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As far as I know there are two words in Latin that indicate two people marrying

  1. nubere
    This means to veil oneself for marriage. It thus has to be said by a female member and it is implied that this is said to a man. (woman-man marriage)

  2. duco uxorem
    This means to take a woman as your wife, therefore it requires the presence of a female in the marriage and the other side is implied to be a man. (man-woman marriage)

The two of these words could, as far as I know in theory also be used to be a woman-woman marriage but I wonder whether the Latin language has a word that more clearly means woman-woman marriage and whether it has a word for man-man marriage at all.

It might also be possible that such a word was added to the Latin language after the classical era in which case I would like to know in which era it was added.

As an example sentence: "the man married his boyfriend."

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Short answer : there are no such words. However, as Joonas suggests, there are ways of getting round this if you want to express same-sex ideas in Latin.

I've never come across anything specific for woman-woman or man-man marriages (or marrying) in the language but, if there lies behind your question a need to express these in Latin, it's by no means impossible.

To begin with, there is the neutral phrase, offered by Joonas, in matrimonium ducere, which conventionally suggests a man taking a woman to wife but might, in the right context, be used in the ways that your are looking for.

Next, there is the useful word coniu(n)x, which means 'spouse', usually of a wife but also of a man. A married couple can be described as coniuges — 'conjoined', (if you like, in marriage) in a physical union, coniugium — where, again, the context could suggest a same-sex marriage [note here that connubium is a separate, legal term for wedlock or marriage]. We should also consider that the Romans 'married' in various ways.

The way of the old Republic, and especially of the patricians and otherwise ennobled families, was confarreatio, a very solemn and serious religious affair, strongly binding and usually involving settlements of one kind or another (think of Julius Caesar giving his daughter in marriage to Pompey, or Octavian his sister to Antony), including money or property. Marriage between plebeians was called coemptio and did not involve the same rites as confarreatio, but mimicked a sale and was solemnised before at least five witnesses ( there was even a libripens to simulate the weighing-out of money). But a possible key to the usage you are looking for is that ,in all kinds of marriage, there was a question to the bride, and her response was Ubi tu Gaius, ego Gaia : this is straightforwardly adaptable to a same-gender couple.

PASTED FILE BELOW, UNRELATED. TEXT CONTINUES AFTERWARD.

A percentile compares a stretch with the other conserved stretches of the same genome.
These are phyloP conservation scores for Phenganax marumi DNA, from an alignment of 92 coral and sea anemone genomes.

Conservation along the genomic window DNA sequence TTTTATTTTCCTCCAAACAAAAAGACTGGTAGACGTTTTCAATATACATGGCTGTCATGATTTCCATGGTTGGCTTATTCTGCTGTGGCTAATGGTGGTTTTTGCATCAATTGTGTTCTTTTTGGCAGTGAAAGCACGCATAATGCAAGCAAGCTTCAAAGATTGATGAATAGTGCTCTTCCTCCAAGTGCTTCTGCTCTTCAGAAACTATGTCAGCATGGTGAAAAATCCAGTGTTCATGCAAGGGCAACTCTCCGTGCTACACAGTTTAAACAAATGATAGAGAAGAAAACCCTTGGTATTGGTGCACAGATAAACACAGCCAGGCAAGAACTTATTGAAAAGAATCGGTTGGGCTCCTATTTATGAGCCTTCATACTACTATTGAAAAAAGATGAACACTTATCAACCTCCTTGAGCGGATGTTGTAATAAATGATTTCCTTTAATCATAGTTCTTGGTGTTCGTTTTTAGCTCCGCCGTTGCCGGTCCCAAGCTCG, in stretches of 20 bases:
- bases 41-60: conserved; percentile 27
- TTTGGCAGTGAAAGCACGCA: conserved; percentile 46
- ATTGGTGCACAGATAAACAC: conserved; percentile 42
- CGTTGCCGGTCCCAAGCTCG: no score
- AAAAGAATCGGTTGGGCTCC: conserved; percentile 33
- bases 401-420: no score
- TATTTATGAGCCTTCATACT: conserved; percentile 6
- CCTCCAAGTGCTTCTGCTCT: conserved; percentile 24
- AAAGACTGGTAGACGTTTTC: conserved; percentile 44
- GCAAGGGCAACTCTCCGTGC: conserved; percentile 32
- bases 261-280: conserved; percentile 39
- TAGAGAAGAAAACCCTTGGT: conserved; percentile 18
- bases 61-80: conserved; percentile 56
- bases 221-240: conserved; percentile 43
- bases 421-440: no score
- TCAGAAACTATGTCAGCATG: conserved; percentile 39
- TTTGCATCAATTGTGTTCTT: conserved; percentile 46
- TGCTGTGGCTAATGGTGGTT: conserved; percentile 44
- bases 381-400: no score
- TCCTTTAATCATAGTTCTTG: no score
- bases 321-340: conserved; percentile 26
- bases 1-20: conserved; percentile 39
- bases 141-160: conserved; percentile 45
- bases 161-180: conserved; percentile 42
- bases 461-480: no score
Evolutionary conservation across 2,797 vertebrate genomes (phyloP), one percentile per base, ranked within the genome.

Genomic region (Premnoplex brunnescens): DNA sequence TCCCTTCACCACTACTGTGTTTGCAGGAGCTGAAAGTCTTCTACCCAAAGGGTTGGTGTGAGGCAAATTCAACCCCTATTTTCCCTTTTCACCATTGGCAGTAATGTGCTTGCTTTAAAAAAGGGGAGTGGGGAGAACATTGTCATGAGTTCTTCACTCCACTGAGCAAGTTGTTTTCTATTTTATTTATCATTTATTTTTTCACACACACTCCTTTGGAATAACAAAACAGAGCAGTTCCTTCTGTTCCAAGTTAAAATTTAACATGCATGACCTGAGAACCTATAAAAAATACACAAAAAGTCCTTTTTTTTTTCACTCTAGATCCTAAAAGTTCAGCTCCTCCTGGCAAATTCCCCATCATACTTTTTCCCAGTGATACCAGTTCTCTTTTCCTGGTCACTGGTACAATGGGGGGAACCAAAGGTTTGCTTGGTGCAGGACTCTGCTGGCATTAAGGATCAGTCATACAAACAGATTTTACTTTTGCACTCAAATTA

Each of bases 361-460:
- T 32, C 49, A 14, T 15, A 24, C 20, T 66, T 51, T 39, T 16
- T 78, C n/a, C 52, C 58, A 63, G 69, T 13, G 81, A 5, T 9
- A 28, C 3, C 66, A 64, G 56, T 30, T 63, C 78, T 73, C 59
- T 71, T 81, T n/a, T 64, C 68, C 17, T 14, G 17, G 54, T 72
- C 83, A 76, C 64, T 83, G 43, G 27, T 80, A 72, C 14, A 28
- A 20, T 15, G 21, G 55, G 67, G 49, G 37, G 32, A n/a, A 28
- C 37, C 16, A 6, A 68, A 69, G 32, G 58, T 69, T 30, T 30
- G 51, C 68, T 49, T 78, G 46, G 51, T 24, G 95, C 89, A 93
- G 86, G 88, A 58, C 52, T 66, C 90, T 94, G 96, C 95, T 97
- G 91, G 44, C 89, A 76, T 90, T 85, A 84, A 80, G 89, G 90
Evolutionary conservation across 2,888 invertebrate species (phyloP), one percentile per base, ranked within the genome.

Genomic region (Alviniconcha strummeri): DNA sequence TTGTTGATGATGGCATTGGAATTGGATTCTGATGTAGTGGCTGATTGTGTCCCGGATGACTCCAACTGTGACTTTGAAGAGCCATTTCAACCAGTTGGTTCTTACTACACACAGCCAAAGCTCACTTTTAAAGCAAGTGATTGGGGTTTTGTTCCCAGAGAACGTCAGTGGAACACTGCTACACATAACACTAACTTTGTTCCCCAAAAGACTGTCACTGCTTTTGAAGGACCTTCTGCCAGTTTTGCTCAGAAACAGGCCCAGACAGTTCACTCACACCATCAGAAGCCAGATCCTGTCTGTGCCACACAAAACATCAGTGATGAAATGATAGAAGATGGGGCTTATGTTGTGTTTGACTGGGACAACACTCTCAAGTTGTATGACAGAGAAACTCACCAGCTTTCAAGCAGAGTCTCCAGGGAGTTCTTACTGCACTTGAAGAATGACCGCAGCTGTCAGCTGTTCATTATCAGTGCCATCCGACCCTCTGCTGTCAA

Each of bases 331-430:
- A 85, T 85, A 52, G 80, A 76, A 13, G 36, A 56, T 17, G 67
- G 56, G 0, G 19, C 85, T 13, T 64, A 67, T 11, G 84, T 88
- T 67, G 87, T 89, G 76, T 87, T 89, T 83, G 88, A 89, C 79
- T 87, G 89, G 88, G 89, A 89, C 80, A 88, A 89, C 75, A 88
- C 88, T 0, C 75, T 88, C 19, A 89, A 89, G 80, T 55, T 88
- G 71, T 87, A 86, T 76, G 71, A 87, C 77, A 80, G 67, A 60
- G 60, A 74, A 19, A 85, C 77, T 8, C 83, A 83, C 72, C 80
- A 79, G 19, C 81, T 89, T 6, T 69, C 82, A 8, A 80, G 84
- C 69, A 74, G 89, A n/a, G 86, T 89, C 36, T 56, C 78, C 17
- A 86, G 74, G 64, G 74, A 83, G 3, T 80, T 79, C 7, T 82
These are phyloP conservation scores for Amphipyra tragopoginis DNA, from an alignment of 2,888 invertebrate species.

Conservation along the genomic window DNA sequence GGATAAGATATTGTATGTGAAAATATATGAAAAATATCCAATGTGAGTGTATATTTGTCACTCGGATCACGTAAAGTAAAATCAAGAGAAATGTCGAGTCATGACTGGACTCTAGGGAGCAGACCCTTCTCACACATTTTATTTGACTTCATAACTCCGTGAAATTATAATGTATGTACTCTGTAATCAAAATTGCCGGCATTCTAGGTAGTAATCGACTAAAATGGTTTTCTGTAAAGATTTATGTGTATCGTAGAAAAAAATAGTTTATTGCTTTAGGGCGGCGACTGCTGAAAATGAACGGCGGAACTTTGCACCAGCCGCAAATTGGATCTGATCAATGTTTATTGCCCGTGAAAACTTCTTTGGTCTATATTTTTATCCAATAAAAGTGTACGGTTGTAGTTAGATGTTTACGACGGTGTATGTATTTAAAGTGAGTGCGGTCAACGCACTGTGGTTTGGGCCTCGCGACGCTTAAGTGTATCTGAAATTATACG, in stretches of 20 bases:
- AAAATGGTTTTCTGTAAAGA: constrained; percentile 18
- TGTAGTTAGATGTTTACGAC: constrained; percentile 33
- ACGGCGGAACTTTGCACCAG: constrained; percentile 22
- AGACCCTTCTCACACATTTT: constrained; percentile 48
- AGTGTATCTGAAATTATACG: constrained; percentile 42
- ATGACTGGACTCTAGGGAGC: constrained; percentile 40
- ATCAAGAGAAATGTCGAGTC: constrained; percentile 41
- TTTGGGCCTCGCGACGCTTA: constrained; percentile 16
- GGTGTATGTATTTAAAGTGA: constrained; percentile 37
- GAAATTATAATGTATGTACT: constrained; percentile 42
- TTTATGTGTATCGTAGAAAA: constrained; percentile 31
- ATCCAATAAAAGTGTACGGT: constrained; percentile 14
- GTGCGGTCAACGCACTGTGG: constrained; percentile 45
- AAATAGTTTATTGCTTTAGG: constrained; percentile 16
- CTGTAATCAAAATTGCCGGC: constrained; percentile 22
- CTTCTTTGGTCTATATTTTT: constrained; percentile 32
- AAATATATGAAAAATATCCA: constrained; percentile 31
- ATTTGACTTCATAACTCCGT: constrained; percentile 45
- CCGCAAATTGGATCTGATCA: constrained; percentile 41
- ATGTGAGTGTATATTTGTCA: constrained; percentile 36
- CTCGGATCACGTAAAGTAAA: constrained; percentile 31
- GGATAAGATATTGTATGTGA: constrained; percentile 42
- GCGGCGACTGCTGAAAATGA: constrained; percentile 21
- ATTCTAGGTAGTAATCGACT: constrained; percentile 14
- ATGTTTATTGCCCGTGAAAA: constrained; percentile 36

Classical literature refers us to all kinds of sexual activity. Some of it can be a bit puritanical, but aside from that there are allegations of sexual 'misbehaviour' which are mainly in the nature of lampoon of the subjects, rather than criticism of the act (Catullus has particularly good examples). In Latin, as far as I know, they are all of males (and they do include pederasty) : I know of nothing which has words specially for female-female sexual activity, though there are a some which might be used.

I appreciate, of course, that none of this answers your query as such, but as a bit of background it should, I hope, enable you to deal with it confidently.

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Pitkäranta's dictionary (Finnish–Latin–Finnish) gives three translations for "get married" in two categories. Marrying a woman can be expressed by uxorem ducere or in matrimonium ducere, both with accusative. Marrying a man can be expressed by nubere with dative.

These translations are probably offered from a heteronormative point of view, but they can be adapted to new uses. The expressions nubere alicui and aliquem in matrimonium ducere are syntactically gender neutral, but nubere has unwanted connotations as my mention. Leading someone to matrimony, aliquem in matrimonium ducere, is a good neutral option.

Depending on how you want to structure things, one possibility is aliquem maritum ducere. This "leading someone to become his husband" is an obvious adaptation of the well known phrase, and the change makes it clear that something is not quite like in the Roman concept(s) of marriage. This is what I would choose for your example.

I don't know a good Latin expression for "boyfriend" or "girlfriend". (Those would make good separate questions!) Using just puer ("boy" but not "son"), I end up with this example:

He married his boyfriend.
Ille puerum suum duxit maritum.

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